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  • Poster presentation
  • Open Access

Noninvasive cardiac output monitoring: a clinical validation

  • 1,
  • 1,
  • 1,
  • 1,
  • 1 and
  • 1
Critical Care200711 (Suppl 2) :P289

https://doi.org/10.1186/cc5449

  • Published:

Keywords

  • Public Health
  • Cardiac Output
  • Adult Patient
  • Relative Error
  • Emergency Medicine

Introduction

Our objective was to evaluate the clinical utility of noninvasive cardiac output monitoring (NICOM), a new tool for automatic continuous cardiac output (CO) monitoring based on chest bioreactance, using continuous thermodilution as reference (PAC-CCO).

Method

We included 110 consecutive adult patients immediately after cardiac surgery in a prospective, single-center study taking place in the ICU. CO measurements obtained from NICOM and PAC-CCO were simultaneously recorded minute by minute (Figure 1). We evaluated the accuracy, precision, responsiveness, and reliability of NICOM for detecting CO changes. Tolerance for each of these parameters was specified prospectively.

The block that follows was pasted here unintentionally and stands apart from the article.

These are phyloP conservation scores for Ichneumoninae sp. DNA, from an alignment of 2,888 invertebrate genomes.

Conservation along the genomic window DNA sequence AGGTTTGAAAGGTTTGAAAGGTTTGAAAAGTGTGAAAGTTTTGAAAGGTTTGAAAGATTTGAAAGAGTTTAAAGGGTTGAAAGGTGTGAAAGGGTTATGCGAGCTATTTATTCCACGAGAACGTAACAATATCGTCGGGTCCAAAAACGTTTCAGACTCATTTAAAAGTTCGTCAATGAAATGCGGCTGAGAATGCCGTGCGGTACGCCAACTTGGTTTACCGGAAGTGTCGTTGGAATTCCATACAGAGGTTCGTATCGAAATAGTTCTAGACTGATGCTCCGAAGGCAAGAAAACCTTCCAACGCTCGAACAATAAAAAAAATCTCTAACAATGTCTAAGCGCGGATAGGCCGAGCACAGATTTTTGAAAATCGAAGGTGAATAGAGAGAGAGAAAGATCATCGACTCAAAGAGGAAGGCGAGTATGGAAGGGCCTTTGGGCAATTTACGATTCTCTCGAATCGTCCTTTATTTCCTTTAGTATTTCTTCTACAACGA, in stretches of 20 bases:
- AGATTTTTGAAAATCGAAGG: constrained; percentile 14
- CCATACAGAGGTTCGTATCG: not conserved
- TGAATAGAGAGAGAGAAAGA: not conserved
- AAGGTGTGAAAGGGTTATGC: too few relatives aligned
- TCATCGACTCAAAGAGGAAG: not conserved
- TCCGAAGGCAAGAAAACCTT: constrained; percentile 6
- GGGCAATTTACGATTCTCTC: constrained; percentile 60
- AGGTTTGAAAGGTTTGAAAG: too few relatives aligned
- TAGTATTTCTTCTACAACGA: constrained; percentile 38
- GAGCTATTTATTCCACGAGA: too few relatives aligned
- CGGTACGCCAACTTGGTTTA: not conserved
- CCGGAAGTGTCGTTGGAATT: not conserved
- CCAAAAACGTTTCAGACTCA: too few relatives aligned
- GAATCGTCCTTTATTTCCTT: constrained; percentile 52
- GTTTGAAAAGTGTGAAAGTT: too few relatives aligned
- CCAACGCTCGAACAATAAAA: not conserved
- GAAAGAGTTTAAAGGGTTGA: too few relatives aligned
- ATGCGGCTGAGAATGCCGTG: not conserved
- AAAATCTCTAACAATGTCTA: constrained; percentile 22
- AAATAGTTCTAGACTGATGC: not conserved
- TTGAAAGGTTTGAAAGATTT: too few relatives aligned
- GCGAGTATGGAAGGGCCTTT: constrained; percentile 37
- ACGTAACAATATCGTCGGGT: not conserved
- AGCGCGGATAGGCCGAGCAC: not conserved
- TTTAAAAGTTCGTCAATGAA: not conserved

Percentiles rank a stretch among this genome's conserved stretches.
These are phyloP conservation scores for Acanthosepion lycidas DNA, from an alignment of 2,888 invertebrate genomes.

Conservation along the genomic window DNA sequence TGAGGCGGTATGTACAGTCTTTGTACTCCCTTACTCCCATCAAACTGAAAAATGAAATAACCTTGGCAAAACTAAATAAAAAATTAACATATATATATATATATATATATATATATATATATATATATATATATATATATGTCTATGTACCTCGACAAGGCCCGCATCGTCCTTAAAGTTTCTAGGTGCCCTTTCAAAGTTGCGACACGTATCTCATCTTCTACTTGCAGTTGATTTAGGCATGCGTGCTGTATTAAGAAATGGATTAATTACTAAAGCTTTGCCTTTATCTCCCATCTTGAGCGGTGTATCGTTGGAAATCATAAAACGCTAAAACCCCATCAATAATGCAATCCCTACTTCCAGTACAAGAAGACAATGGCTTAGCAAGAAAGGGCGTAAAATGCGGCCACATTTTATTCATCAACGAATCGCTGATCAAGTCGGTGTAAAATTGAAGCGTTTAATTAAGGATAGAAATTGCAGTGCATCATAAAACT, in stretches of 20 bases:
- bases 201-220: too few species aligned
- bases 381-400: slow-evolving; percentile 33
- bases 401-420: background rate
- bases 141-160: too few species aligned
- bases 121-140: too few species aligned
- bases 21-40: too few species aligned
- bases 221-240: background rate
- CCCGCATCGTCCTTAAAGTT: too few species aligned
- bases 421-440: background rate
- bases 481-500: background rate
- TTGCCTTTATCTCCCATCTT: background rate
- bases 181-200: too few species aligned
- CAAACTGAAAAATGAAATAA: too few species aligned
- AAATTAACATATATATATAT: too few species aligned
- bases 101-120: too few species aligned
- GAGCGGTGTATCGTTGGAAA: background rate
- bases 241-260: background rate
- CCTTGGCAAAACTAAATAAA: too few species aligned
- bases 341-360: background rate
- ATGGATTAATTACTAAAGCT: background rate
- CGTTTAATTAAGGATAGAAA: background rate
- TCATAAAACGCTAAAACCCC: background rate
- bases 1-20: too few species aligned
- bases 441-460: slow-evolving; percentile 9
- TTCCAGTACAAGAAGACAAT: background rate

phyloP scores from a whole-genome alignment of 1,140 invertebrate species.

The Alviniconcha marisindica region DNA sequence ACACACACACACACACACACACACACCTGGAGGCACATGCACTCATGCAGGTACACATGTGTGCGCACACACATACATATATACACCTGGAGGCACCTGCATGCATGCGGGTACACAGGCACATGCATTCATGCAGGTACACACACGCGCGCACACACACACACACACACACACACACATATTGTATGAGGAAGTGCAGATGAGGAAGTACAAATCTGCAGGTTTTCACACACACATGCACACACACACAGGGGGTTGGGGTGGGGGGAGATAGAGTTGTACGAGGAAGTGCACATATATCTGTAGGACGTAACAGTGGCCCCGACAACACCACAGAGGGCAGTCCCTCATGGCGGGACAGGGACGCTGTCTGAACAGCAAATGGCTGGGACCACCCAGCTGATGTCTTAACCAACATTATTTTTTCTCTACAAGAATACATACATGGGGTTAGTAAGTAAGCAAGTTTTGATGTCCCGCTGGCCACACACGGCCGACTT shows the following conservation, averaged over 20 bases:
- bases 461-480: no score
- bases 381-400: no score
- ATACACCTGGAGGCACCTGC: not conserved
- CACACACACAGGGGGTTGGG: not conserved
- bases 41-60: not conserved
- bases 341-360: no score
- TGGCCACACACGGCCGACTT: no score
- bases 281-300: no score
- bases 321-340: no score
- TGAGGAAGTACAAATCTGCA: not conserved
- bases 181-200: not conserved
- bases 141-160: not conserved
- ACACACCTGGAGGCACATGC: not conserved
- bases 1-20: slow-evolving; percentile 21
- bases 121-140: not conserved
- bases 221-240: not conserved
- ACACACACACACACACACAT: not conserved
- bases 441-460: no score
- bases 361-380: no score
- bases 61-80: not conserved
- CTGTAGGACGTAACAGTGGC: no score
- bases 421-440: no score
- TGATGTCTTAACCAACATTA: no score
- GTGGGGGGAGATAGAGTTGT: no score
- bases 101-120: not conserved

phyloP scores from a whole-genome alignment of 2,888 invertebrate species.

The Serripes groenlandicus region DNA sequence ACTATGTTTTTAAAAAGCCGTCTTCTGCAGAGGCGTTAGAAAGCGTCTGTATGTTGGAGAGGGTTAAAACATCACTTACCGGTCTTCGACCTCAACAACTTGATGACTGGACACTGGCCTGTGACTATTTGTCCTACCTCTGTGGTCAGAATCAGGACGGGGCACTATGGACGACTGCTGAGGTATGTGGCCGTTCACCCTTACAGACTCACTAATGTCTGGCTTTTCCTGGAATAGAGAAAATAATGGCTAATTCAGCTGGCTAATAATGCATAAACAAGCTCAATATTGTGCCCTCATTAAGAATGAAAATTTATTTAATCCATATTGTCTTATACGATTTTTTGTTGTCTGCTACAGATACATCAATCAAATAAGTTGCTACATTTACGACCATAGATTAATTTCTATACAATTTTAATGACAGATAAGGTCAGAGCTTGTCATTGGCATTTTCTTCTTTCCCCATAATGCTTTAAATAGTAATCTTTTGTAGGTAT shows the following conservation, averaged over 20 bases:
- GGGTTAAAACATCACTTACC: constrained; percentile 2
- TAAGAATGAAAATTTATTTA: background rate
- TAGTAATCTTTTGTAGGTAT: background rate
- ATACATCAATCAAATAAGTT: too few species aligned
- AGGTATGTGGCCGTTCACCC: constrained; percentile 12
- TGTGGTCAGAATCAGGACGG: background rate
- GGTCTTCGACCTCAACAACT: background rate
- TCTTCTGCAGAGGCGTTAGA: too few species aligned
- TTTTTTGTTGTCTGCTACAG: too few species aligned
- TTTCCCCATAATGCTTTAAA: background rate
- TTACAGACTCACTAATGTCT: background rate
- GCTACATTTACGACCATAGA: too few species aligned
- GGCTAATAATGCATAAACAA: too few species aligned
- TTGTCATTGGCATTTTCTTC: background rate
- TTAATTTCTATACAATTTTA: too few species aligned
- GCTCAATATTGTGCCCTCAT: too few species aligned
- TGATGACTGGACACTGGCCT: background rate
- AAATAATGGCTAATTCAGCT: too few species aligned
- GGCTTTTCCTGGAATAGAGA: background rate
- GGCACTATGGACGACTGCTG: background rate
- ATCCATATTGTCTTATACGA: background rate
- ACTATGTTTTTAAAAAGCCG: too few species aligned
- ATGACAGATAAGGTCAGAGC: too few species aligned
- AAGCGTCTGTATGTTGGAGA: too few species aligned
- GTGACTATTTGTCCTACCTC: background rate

Figure 1
Figure 1

Mixed venous hemoglobin oxygen saturation (SvO2) vs cardiac output (CO) by noninvasive cardiac output monitoring and Swan on Mister197.

Results

A total of 65,888 pairs of CO measurements were collected. Mean reference values for PAC-CCO ranged from 2.79 to 9.27 l/min. During periods of stable PAC-CCO (slope < ± 10%, 2SD/mean <20%), the correlation between NICOM and PAC-CCO was R = 0.82; bias was +0.16 ± 0.52 l/min (+4.0 ± 11.3%), and the relative error was 9.1 ± 7.8%. In 85% of patients the relative error was <20%. During periods of increasing CO, slopes were similar with the two methods in 96% of patients and intraclass correlation was positive in 96%. Corresponding values during periods of decreasing CO were 90% and 84%, respectively. Precision was always better with NICOM than with PAC-CCO. During hemodynamic challenges, changes were 3.1 ± 3.8 minutes faster with NICOM (P < 0.01) and amplitude of changes were not different (not significant). Finally, sensitivity of the NICOM for detecting significant directional changes was 93% and specificity was 93%.

Conclusion

CO measured by NICOM had most often acceptable accuracy, precision, and responsiveness in a wide range of circulatory situations.

Authors’ Affiliations

(1)
CERIC, Neuilly-sur-Seine, France

Copyright

© BioMed Central Ltd. 2007

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